PHILADELPHIA (KYW Newsradio) — The summer is no vacation for hundreds of Philadelphia school students. They're spending much of their July and August earning money and gaining job experience through the School District's summer internship program.
About 200 students are working part-time summer jobs coordinated through the district's Career and Technical Education office, in fields including nursing, building trades, auto repair and marketing. Students are paid about $15 an hour through an arrangement with the Philadelphia Youth Network. The students can earn around $1000 each, before the internships end on August 26.
"Some people go and get jobs at like a McDonald’s and get paid for the most basic stuff, like just making a sandwich," said Malan Jones, who will be a junior at Abraham Lincoln High School. "I wanted to go out and learn actual business skills like how to run my business, how to work with a team, how to manage a team, stuff like that."
Jones is enrolled in a sports marketing program, where he is learning business communication skills. "So far we've worked with creating something like a signature line, proper email etiquette, and we also worked on creating things like a professional resume and making a cover letter for our resume," he told KYW Newsradio.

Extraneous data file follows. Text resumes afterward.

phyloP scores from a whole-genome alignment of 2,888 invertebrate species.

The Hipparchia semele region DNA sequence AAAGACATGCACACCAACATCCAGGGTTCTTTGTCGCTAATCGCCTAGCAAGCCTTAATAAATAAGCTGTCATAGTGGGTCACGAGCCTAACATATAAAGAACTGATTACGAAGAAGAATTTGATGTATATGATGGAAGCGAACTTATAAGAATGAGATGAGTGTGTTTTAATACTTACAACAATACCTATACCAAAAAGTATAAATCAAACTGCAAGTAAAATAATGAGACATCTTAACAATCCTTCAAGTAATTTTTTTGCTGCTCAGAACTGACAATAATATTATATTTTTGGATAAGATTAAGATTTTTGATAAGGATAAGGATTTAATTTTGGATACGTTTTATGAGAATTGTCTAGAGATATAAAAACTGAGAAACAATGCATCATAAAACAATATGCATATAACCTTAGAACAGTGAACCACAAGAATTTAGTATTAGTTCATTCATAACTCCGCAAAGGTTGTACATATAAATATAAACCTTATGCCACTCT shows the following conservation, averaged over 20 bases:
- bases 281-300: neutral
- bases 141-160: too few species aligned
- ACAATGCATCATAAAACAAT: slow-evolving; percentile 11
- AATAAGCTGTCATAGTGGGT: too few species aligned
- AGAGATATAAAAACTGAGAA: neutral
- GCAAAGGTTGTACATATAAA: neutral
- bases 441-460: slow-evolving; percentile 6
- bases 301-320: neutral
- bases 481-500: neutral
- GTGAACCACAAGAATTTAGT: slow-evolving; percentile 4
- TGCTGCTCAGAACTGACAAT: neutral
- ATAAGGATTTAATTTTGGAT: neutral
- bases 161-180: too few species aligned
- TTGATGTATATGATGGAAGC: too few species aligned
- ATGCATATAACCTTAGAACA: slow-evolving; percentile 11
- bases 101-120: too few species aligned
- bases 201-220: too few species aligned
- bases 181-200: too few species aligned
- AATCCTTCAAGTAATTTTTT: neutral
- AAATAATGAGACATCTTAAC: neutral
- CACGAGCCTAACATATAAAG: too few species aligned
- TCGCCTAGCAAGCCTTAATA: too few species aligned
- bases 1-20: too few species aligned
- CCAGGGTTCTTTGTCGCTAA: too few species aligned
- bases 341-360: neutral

It’s hardly a leisurely summer for Isaac Williams, a junior at A. Philip Randolph Technical High School. "I'm currently working on heavy sanitation vehicles which means I work on trash trucks. And I also work on highway construction vehicles," Williams said.
"If you're not a person that enjoys hard labor work, or you don’t like working hard, then I can say this is not for you. For me, the work experience is very good."
Wilneliz "Liz" Rivera, a senior at Jules E. Mastbaum High School, has been working at the Ronald McDonald House for facilities management firm Elliott-Lewis. She's been painting, caulking, and preparing renovated guest rooms for families with seriously ill children.
"The last couple of weeks I’ve been doing a lot, such as construction, electrical and also some plumbing," Rivera said. "This aligns with my career goals because I want to become an electrical engineer."
"These students get to take those electrical, carpentry and plumbing skills and use them in the real world," said Elliott-Lewis human resources administrator Mary Rose Pinter. Elliott-Lewis is employing seven students this summer. The firm is paying students directly, instead of through PYN.
"We recognize that as a large business here in Philadelphia," said Pinter, "it's our responsibility to make sure opportunities are brought to students because they are the future of the city."